Here is the link to video, podcast, and transcript. The Q&A segment was led by guests Ezra Klein, Megan McArdle, Mark Miller (Coyote Cafe), and Eva Summer. Fuchsia speaks in perfect British sentences and she always had an answer ready, with charm and extreme intelligence. Here is one excerpt:
COWEN: Three dishes one absolutely has to try are what?
DUNLOP: In Shanghai?
COWEN: In Shanghai. The city, not the region.
DUNLOP: I think you should have hong shao rou, red braised pork. Real home cooking. Delicious combination of soy sauce, rice wine, and sugar, and one of the favorite dishes.
I would recommend some Shanghainese wontons in soup stuffed with shepherd’s purse, which is a wild variety of the brassicas, and pork, just to show you the lighter, gentler side of Shanghainese cooking.
Then, perhaps, if we’re talking Shanghai, you might one to have one of these dishes that says something about Shanghai as being a mixing pot of different cultures.
There’s a very nice crab meat and potato and tomato soup served in some of my favorite Shanghainese restaurants. Which seems a little bit of a fusion with some European influences, the way they use potato and tomato in that soup with local seafood.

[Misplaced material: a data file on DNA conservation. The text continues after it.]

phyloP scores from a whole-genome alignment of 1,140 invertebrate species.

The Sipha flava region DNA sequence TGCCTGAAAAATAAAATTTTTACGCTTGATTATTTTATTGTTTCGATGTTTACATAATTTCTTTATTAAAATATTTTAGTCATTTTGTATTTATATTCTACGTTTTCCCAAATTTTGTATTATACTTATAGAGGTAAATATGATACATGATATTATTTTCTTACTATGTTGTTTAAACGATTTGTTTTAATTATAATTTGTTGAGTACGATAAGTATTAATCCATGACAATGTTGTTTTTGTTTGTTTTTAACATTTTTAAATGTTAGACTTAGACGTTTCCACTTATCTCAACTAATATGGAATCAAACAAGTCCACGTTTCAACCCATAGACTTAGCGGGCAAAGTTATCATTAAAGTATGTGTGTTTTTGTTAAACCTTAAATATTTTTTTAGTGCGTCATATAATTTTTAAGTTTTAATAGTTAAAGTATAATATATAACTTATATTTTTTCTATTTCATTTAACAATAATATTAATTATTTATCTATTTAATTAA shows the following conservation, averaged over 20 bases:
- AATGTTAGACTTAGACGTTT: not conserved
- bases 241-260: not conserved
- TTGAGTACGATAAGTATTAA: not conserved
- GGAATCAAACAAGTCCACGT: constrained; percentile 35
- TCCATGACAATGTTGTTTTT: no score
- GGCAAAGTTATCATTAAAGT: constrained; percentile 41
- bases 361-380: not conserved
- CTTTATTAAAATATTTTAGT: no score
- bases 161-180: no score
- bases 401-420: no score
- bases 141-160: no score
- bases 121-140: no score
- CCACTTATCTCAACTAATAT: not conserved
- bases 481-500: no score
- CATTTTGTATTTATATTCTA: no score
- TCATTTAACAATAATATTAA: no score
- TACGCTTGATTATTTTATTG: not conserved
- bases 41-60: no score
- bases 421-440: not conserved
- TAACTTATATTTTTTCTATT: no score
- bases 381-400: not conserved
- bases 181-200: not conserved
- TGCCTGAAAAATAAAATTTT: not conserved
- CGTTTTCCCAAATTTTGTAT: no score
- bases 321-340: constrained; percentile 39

COWEN: As you know, the Michelin Guide recently has covered Shanghai, given some restaurants three, two, one star. There’s cheap places you can go. Conceptually, do they understand the food of Shanghai? To the extent they don’t, what are they missing?
DUNLOP: If you look at the restaurants they’ve selected, there’s a bit of a Cantonese bias. They do have some Shanghainese restaurants, but one thing that’s very conspicuous, there are some notable, some of the best Shanghainese local restaurants, which are missing from that list, in my opinion.
The reason is, I think, the methodology of Western food inspectors, which is they tend to go as individuals or small groups. Of course in many Chinese restaurants where you eat family style, to make the most of the restaurant, you have to eat as we’re doing now with a large group and a table full of dishes.
We cover much more, including her favorite parts of China, whether offal is an inferior good, whether one can acquire a taste for sea cucumber, what she thinks of Leonard Cohen, Dream of the Red Chamber, how newbies should approach Chinese food, what top Sichuan chefs thought of their trip to French Laundry, whether milk is overrated, whether Americans have done anything worthwhile with Chinese food, and her favorite Chinese movie.
Here is a short video excerpt from the Sichuan peppercorn tasting segment, namely what makes the very best peppercorns so good compared to the lesser peppercorns.
Here you can order Fuchsia’s new and excellent book The Land of Fish and Rice.